A mix of the genders leads to more consistent growth

Sandwich Baron founder and CEO Sally J’Arlette-Joy says having a mix of women and men franchisees has been one of the most important ingredients in expanding her sandwich franchise business.

Men and women have different characteristics and different attitudes to business, which means that a blend of the two delivers more consistent growth than would a majority of one gender over the other. Men are typically enthusiastic in the beginning but can easily lose that enthusiasm when things don’t pan out how they expect them to. On the other hand, women have a longer-term view of a business and consequently greater longevity.

The experience of Sandwich Baron in this regard would tend to justify the current government strategy in South Africa to facilitate more women entering the business world.

In fact, women are starting up small businesses in South Africa in record numbers. According to a White Paper on Female Entrepreneurship from the Centre for Entrepreneurship at the Wits Business School, 38% of all established businesses in South Africa are owned by women.

This compares well with the US, where a report from the Institute of Women’s Policy Research (IWPR) shows that about 29% of America's business owners are women, up from 26% in 1997. In both countries, the number of women-owned firms is growing at a faster pace than the overall business growth rate – and accelerating.

However, one challenge in South Africa is that women are concentrated on the bottom end of the market, or survivalist economy. The Small Enterprise Development Agency (SEDA) notes that 72% of micro-enterprises and 40% of small enterprises are currently owned by women.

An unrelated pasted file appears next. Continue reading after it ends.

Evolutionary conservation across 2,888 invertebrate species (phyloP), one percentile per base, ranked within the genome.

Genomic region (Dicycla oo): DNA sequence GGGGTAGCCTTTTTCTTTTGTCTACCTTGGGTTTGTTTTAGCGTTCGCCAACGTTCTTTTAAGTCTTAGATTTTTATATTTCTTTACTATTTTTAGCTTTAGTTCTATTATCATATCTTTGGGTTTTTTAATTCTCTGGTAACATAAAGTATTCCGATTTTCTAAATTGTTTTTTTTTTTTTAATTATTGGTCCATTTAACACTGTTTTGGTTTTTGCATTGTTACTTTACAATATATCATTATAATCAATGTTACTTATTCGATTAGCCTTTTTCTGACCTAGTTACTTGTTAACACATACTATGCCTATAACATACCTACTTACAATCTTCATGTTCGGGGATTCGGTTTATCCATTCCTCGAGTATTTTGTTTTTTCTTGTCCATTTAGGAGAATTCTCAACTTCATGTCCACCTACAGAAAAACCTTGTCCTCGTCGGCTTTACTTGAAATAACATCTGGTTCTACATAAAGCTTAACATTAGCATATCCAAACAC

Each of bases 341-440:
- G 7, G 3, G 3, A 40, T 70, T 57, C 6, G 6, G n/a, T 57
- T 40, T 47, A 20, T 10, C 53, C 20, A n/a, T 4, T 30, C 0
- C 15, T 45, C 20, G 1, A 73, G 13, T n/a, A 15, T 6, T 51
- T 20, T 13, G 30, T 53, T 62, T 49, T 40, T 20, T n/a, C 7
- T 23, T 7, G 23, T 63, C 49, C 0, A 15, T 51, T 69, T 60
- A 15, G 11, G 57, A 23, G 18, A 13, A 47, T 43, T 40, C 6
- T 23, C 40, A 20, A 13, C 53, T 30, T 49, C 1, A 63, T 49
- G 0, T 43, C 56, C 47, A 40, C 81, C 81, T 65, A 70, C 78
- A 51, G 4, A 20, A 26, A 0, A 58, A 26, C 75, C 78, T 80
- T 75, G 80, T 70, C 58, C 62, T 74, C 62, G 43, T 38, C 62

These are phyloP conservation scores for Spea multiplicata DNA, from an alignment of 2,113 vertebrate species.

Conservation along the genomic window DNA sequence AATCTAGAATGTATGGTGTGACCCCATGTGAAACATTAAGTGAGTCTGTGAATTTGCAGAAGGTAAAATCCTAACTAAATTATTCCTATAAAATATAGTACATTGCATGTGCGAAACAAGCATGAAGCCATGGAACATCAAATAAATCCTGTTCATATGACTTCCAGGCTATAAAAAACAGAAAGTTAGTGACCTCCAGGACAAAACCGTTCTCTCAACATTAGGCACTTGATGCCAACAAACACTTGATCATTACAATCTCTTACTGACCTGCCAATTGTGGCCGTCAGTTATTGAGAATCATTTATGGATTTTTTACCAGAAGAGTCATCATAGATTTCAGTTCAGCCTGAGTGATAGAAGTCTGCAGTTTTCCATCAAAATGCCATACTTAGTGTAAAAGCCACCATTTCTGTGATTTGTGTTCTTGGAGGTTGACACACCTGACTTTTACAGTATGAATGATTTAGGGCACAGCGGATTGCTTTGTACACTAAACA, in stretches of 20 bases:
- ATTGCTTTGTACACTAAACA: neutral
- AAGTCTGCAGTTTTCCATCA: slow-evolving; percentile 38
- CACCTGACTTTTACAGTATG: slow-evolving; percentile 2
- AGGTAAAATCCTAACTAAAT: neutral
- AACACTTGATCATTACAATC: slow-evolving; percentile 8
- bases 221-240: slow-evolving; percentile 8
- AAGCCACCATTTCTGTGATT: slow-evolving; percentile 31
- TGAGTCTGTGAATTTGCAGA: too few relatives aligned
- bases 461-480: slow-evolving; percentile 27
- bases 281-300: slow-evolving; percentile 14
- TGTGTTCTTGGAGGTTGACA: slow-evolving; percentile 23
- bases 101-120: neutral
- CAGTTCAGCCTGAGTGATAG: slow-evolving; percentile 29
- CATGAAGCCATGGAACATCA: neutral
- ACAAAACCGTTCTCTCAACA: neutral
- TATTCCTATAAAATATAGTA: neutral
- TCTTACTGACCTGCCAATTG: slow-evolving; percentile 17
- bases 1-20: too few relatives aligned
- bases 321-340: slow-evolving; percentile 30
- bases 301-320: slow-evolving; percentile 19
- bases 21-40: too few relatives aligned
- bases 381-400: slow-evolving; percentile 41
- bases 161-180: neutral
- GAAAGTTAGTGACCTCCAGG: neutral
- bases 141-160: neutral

J’Artlette-Joy says one possible explanation for the skewed ownership profile of smaller businesses by women may be that among some LSM segments there remains a lingering traditional view of the role of South African women in society. “Many women are still stereotyped into being family-orientated. Men still often expect their wives to be at home rather than at work – though this is rapidly changing.”

“While my most successful stores are run by men, all my long-term franchisees are women. The latter have all the characteristics of long-term endurance and fortitude. However, what tends to keep their businesses smaller is that they generally cannot grow their business beyond a certain size. They cannot invest the same level of commitment to the store when it gets busy, as they are juggling business responsibilities with family responsibilities. Many women will tend to put their family before the business and may even sell the business if it interferes with their family responsibility.”

There are many instances when a combination works best “Women typically are more compassionate and have good customer service skills. Men on the other hand easily get impatient with difficult customers. This would suggest that a woman should logically manage customer service. On the other hand, I find men have an edge in dealing with staff. Women can be too sympathetic. While they often have a lower staff turnover – they may also be stuck with incompetent staff. Sometimes, they also employ too many staff.”

“While each gender has its own strengths, and offers different facets to successful business ownership, franchising is an industry that caters to most individuals. They, however, need to be willing to take some risk in investing in themselves and their new business, but often want that risk to be as small and as controlled as possible. Successful franchisees have strong people skills; a hard working ethic; are systems oriented, coachable and understand that they’re in business for themselves and not by themselves,” concludes J’Arlette-Joy.